Raja Kirik is a part of project Image of The Giant (War on Narrative). Continuing the major topics in Menara Ingatan about history of violence, Yennu Ariendra is doing a collaboration with J Mo’ong Santoso Pribadi, exploring Jaranan Buto and The story of Menak Jingga as the source. Besides, they also observing Gedruk Merapi (Klaten) and Jathilan from Bantul, Yogyakarta, and Purworejo.

Album Musik Raja Kirik adalah bagian dari proyek seni yang lebih luas yakni Image of the Giant (War on Narrative). Masih melanjutkan tema besar Menara Ingatan yakni sejarah kekerasan, Yennu Ariendra berkolaborasi dengan J “Mo’ong” Santoso Pribadi, mengolah Jaranan Buto dan kisah Menak Jinggo sebagai sumber penciptaan. Selain itu mereka juga mempelajari Gedruk Merapi (Klaten) dan Jatilan dari Bantul. Jogja dan Purworejo.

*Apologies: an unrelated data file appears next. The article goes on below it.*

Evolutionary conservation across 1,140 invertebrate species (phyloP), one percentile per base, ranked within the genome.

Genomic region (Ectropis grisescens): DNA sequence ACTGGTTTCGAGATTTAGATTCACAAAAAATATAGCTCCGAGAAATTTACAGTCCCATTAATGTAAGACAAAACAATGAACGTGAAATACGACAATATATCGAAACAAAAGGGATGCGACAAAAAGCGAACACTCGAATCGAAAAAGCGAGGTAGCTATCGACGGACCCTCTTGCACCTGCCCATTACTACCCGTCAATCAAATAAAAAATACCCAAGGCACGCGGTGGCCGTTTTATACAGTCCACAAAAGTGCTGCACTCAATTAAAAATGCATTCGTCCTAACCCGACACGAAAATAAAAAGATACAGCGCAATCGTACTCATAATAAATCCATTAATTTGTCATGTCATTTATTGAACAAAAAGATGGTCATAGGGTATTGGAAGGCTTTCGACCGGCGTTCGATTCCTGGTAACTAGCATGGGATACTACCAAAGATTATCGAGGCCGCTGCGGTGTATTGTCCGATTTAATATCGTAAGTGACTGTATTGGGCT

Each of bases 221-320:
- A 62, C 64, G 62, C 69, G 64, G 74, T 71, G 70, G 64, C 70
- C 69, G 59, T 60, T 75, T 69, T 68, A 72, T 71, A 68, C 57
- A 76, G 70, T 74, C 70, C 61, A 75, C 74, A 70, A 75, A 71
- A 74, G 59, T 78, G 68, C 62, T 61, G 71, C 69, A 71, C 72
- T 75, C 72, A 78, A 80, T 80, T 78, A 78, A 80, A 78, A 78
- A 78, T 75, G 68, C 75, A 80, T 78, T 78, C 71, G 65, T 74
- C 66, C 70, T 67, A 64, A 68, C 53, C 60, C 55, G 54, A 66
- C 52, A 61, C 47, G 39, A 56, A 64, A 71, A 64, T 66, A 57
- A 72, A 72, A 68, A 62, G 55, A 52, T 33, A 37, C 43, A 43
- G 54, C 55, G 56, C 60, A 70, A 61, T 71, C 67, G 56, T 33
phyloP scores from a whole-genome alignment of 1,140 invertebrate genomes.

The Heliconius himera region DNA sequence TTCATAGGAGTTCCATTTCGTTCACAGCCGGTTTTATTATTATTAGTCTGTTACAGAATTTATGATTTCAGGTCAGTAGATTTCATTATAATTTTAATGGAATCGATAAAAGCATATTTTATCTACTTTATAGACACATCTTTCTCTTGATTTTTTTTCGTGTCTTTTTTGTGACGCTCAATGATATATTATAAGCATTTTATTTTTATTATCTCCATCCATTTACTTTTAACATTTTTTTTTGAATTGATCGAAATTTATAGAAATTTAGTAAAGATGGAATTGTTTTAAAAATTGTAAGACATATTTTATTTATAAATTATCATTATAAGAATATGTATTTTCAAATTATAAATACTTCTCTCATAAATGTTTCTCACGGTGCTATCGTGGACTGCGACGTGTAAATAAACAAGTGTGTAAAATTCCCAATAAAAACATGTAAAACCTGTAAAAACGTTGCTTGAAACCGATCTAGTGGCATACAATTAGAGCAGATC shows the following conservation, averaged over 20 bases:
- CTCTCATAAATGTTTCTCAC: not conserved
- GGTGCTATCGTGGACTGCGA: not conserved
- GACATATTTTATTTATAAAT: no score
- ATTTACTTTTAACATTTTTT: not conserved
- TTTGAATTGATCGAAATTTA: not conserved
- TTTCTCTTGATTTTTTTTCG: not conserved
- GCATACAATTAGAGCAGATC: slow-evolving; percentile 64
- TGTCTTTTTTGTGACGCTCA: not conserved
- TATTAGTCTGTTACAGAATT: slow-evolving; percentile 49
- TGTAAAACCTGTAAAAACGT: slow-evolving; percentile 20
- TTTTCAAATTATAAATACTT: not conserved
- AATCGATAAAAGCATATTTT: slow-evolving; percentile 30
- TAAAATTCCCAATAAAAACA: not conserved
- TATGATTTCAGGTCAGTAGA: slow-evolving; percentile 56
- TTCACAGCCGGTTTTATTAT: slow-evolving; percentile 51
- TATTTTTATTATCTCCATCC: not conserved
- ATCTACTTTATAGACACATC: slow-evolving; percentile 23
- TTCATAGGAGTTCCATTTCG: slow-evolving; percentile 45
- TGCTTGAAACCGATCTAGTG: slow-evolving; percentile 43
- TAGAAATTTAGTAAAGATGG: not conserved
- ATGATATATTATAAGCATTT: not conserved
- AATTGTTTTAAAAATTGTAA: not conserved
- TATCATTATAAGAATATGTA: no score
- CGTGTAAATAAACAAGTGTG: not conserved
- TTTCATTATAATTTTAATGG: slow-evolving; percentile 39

This album consisted of 6 compositions:  O Sing (The Nay Sayer), Alas Tyang Pinggir (The Outcast Forest), Buto Abang (Red Giant), Raja Kirik (Dog King), Bang Bang Wetan (Dawn), Jaran-Jaran Ucul (Running Horses). Eventhough starting from the same theme and tradition with Menara Ingatan, the music is quiet different. Mo’ong with his DIY instrument, also with different musical tradition from Yennu, makes Raja Kirik one step further than Menara Ingatan, or at least appear as a different version. Especially, Raja Kirik doesn’t use any lyrics, so it’s more free to enjoyed as music or sound. Without the need to highlight the history of violence in Banyuwangi with words, I immersed myself into the scene of violence – without the need to understand the history and tradition of Banyuwangi.